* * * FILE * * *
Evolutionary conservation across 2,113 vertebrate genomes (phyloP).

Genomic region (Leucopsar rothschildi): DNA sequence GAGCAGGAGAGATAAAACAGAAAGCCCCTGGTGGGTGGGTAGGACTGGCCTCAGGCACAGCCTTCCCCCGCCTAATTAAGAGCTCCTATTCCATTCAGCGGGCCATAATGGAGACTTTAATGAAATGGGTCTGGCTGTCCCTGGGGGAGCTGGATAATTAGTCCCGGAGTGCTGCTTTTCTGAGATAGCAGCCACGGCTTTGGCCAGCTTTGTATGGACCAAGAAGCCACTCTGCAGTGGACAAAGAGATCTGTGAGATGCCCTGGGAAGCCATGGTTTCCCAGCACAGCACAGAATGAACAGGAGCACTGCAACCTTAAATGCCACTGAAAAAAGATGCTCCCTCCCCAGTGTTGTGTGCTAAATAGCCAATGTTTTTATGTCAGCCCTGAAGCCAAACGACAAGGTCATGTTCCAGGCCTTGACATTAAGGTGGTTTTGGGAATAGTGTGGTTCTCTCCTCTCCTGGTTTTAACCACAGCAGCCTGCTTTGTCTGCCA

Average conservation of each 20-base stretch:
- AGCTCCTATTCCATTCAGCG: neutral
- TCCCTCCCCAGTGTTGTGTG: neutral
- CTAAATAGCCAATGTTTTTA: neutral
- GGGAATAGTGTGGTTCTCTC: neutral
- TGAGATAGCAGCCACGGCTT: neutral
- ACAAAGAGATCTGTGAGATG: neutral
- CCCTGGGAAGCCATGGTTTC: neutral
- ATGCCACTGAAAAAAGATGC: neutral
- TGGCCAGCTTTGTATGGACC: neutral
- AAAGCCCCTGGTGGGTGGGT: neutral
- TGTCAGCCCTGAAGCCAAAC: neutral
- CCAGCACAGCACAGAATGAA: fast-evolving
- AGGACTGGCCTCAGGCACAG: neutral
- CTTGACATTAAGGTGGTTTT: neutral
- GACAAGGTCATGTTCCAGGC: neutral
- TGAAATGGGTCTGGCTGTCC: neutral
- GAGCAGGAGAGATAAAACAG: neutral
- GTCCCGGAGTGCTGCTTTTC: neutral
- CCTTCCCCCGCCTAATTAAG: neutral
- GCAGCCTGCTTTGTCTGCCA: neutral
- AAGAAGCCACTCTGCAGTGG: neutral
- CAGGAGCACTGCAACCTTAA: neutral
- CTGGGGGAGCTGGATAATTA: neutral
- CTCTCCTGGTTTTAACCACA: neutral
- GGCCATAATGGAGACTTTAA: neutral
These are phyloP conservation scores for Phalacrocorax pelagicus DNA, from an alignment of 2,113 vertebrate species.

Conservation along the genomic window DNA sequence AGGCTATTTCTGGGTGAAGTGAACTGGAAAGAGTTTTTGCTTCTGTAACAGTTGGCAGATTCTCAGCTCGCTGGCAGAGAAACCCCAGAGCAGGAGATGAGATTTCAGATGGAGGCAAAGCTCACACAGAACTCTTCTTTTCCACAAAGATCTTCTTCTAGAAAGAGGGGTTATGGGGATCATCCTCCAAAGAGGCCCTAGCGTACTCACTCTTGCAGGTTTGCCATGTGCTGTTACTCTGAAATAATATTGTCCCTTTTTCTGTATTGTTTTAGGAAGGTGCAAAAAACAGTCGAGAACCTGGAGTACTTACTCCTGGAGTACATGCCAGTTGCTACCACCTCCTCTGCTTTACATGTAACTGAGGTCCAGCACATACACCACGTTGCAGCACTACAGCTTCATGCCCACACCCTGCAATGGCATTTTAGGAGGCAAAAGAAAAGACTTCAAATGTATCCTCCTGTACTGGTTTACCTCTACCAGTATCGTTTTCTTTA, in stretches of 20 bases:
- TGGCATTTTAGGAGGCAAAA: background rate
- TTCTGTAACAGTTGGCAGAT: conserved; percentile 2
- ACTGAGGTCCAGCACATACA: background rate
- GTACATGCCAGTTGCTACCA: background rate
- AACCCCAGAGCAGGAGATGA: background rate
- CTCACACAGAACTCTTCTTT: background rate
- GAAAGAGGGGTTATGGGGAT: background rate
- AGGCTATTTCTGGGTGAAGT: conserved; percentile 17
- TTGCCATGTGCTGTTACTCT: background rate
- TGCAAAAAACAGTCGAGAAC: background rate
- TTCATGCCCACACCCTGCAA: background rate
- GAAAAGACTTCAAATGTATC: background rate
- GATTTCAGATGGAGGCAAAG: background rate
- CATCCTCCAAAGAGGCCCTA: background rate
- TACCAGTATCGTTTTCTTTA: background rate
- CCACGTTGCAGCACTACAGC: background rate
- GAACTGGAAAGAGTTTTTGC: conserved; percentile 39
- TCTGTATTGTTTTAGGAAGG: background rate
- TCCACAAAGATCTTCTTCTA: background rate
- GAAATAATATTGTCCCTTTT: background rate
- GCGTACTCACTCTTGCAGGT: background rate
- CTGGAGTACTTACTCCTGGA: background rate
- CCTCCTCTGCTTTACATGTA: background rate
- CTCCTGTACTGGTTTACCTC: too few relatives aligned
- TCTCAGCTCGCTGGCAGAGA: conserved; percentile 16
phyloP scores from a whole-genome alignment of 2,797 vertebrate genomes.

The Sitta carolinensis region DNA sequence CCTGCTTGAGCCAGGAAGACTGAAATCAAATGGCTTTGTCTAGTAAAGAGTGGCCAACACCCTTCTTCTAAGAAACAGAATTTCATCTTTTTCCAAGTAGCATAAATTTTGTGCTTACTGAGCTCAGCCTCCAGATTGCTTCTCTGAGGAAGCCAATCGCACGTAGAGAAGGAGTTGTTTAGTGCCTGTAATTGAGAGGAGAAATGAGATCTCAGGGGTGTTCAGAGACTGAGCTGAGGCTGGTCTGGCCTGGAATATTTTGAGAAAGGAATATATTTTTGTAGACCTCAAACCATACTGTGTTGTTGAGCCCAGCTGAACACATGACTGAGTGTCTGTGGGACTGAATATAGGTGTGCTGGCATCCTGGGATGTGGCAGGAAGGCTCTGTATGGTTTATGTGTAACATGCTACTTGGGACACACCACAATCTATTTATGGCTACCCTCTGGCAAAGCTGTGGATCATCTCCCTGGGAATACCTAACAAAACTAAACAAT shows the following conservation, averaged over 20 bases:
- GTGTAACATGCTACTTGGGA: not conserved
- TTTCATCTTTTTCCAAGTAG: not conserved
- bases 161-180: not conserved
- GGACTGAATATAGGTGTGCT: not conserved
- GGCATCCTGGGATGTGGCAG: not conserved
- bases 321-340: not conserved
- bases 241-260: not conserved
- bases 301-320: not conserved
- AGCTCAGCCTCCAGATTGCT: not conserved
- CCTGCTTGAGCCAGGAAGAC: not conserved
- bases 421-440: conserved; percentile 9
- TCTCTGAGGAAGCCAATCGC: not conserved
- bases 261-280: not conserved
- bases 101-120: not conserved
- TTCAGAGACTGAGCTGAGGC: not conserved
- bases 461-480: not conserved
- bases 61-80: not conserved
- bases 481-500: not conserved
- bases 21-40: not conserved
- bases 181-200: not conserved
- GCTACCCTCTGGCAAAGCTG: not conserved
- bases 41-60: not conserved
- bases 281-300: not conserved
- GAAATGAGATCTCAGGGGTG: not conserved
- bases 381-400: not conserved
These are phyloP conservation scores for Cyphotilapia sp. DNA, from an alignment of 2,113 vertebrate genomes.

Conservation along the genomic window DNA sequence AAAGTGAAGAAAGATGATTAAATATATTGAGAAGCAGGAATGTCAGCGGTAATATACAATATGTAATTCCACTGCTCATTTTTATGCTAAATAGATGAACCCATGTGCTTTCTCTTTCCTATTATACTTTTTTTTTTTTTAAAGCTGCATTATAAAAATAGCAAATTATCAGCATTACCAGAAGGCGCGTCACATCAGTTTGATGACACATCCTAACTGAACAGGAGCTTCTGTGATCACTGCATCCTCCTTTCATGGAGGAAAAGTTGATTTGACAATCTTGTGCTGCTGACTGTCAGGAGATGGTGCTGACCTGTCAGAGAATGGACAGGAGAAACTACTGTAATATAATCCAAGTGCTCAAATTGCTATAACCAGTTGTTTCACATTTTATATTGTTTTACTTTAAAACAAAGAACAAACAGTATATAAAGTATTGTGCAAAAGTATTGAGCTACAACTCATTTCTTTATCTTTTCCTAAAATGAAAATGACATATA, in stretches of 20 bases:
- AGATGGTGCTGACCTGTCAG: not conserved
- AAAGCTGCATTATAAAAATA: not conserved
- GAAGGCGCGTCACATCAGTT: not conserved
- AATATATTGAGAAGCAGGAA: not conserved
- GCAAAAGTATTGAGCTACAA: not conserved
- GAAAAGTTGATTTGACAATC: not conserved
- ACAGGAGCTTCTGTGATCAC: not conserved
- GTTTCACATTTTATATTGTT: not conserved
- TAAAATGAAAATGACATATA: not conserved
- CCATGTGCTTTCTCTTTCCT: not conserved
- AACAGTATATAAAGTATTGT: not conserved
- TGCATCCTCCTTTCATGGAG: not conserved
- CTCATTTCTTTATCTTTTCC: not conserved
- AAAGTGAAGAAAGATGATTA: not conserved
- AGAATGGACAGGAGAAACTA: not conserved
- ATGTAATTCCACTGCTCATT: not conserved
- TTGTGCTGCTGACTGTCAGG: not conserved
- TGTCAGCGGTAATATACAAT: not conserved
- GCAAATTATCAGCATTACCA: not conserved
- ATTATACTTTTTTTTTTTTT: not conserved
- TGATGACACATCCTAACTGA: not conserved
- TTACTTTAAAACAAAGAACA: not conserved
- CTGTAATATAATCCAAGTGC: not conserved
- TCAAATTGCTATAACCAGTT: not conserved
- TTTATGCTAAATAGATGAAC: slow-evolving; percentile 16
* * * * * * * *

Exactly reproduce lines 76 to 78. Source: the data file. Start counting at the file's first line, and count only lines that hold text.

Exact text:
- bases 21-40: not conserved
- bases 181-200: not conserved
- GCTACCCTCTGGCAAAGCTG: not conserved